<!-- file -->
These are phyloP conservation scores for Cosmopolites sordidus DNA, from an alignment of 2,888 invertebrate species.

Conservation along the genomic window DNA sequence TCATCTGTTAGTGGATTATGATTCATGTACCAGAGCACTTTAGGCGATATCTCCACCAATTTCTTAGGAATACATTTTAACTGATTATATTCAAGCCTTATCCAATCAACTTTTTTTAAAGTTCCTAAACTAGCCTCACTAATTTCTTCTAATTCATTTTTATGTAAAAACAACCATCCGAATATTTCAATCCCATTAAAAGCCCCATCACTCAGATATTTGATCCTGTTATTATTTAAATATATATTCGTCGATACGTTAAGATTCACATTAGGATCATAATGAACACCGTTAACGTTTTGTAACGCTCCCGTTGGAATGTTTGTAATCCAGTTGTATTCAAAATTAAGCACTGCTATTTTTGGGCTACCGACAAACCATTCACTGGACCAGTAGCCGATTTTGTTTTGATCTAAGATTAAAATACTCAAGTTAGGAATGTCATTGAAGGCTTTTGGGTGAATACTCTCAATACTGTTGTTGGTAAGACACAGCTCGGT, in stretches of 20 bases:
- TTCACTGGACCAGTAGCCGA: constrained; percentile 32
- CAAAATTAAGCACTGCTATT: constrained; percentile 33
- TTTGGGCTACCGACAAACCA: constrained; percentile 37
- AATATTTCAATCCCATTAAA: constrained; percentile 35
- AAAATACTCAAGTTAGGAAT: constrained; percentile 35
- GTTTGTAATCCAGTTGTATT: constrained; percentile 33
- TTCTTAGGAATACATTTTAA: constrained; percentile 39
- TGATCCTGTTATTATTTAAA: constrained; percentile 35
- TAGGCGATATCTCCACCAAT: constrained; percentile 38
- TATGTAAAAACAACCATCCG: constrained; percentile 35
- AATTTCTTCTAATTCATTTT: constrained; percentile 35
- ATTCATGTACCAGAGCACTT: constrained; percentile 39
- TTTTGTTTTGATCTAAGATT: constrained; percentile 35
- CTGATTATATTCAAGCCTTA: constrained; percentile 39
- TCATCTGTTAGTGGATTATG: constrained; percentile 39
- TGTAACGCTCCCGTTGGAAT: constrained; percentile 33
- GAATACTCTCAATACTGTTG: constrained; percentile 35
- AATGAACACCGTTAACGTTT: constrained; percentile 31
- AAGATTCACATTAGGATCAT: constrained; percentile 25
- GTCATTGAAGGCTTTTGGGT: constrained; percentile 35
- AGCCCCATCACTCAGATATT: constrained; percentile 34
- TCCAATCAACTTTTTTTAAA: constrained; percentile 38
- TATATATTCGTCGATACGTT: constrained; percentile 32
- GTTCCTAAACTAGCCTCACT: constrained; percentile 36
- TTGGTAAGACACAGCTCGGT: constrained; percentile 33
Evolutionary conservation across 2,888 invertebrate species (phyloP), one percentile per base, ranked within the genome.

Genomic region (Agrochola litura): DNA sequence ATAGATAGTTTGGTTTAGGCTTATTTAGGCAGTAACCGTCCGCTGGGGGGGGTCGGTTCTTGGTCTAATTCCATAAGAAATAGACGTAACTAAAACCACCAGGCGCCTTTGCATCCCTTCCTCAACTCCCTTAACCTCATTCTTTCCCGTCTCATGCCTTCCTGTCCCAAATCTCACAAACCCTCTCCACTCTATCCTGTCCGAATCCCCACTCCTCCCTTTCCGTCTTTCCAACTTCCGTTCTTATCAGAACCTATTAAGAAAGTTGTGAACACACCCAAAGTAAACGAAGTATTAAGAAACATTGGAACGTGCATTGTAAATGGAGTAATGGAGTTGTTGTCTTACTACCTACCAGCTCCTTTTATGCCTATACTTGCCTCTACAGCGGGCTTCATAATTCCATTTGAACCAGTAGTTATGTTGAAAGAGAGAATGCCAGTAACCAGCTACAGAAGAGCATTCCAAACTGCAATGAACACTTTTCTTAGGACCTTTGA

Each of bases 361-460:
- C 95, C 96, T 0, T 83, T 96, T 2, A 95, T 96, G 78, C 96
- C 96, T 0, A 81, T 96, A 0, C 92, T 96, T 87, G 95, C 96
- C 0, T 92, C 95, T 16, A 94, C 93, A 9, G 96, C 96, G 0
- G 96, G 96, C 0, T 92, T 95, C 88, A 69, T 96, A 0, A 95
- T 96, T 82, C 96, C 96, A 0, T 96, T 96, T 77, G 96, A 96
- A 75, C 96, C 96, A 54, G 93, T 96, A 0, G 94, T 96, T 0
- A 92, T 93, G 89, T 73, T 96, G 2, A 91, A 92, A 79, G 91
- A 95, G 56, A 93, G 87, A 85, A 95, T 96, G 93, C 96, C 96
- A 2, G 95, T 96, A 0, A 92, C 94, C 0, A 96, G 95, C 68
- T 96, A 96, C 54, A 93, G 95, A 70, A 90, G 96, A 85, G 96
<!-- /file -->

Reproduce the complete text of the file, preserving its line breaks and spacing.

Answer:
These are phyloP conservation scores for Cosmopolites sordidus DNA, from an alignment of 2,888 invertebrate species.

Conservation along the genomic window DNA sequence TCATCTGTTAGTGGATTATGATTCATGTACCAGAGCACTTTAGGCGATATCTCCACCAATTTCTTAGGAATACATTTTAACTGATTATATTCAAGCCTTATCCAATCAACTTTTTTTAAAGTTCCTAAACTAGCCTCACTAATTTCTTCTAATTCATTTTTATGTAAAAACAACCATCCGAATATTTCAATCCCATTAAAAGCCCCATCACTCAGATATTTGATCCTGTTATTATTTAAATATATATTCGTCGATACGTTAAGATTCACATTAGGATCATAATGAACACCGTTAACGTTTTGTAACGCTCCCGTTGGAATGTTTGTAATCCAGTTGTATTCAAAATTAAGCACTGCTATTTTTGGGCTACCGACAAACCATTCACTGGACCAGTAGCCGATTTTGTTTTGATCTAAGATTAAAATACTCAAGTTAGGAATGTCATTGAAGGCTTTTGGGTGAATACTCTCAATACTGTTGTTGGTAAGACACAGCTCGGT, in stretches of 20 bases:
- TTCACTGGACCAGTAGCCGA: constrained; percentile 32
- CAAAATTAAGCACTGCTATT: constrained; percentile 33
- TTTGGGCTACCGACAAACCA: constrained; percentile 37
- AATATTTCAATCCCATTAAA: constrained; percentile 35
- AAAATACTCAAGTTAGGAAT: constrained; percentile 35
- GTTTGTAATCCAGTTGTATT: constrained; percentile 33
- TTCTTAGGAATACATTTTAA: constrained; percentile 39
- TGATCCTGTTATTATTTAAA: constrained; percentile 35
- TAGGCGATATCTCCACCAAT: constrained; percentile 38
- TATGTAAAAACAACCATCCG: constrained; percentile 35
- AATTTCTTCTAATTCATTTT: constrained; percentile 35
- ATTCATGTACCAGAGCACTT: constrained; percentile 39
- TTTTGTTTTGATCTAAGATT: constrained; percentile 35
- CTGATTATATTCAAGCCTTA: constrained; percentile 39
- TCATCTGTTAGTGGATTATG: constrained; percentile 39
- TGTAACGCTCCCGTTGGAAT: constrained; percentile 33
- GAATACTCTCAATACTGTTG: constrained; percentile 35
- AATGAACACCGTTAACGTTT: constrained; percentile 31
- AAGATTCACATTAGGATCAT: constrained; percentile 25
- GTCATTGAAGGCTTTTGGGT: constrained; percentile 35
- AGCCCCATCACTCAGATATT: constrained; percentile 34
- TCCAATCAACTTTTTTTAAA: constrained; percentile 38
- TATATATTCGTCGATACGTT: constrained; percentile 32
- GTTCCTAAACTAGCCTCACT: constrained; percentile 36
- TTGGTAAGACACAGCTCGGT: constrained; percentile 33
Evolutionary conservation across 2,888 invertebrate species (phyloP), one percentile per base, ranked within the genome.

Genomic region (Agrochola litura): DNA sequence ATAGATAGTTTGGTTTAGGCTTATTTAGGCAGTAACCGTCCGCTGGGGGGGGTCGGTTCTTGGTCTAATTCCATAAGAAATAGACGTAACTAAAACCACCAGGCGCCTTTGCATCCCTTCCTCAACTCCCTTAACCTCATTCTTTCCCGTCTCATGCCTTCCTGTCCCAAATCTCACAAACCCTCTCCACTCTATCCTGTCCGAATCCCCACTCCTCCCTTTCCGTCTTTCCAACTTCCGTTCTTATCAGAACCTATTAAGAAAGTTGTGAACACACCCAAAGTAAACGAAGTATTAAGAAACATTGGAACGTGCATTGTAAATGGAGTAATGGAGTTGTTGTCTTACTACCTACCAGCTCCTTTTATGCCTATACTTGCCTCTACAGCGGGCTTCATAATTCCATTTGAACCAGTAGTTATGTTGAAAGAGAGAATGCCAGTAACCAGCTACAGAAGAGCATTCCAAACTGCAATGAACACTTTTCTTAGGACCTTTGA

Each of bases 361-460:
- C 95, C 96, T 0, T 83, T 96, T 2, A 95, T 96, G 78, C 96
- C 96, T 0, A 81, T 96, A 0, C 92, T 96, T 87, G 95, C 96
- C 0, T 92, C 95, T 16, A 94, C 93, A 9, G 96, C 96, G 0
- G 96, G 96, C 0, T 92, T 95, C 88, A 69, T 96, A 0, A 95
- T 96, T 82, C 96, C 96, A 0, T 96, T 96, T 77, G 96, A 96
- A 75, C 96, C 96, A 54, G 93, T 96, A 0, G 94, T 96, T 0
- A 92, T 93, G 89, T 73, T 96, G 2, A 91, A 92, A 79, G 91
- A 95, G 56, A 93, G 87, A 85, A 95, T 96, G 93, C 96, C 96
- A 2, G 95, T 96, A 0, A 92, C 94, C 0, A 96, G 95, C 68
- T 96, A 96, C 54, A 93, G 95, A 70, A 90, G 96, A 85, G 96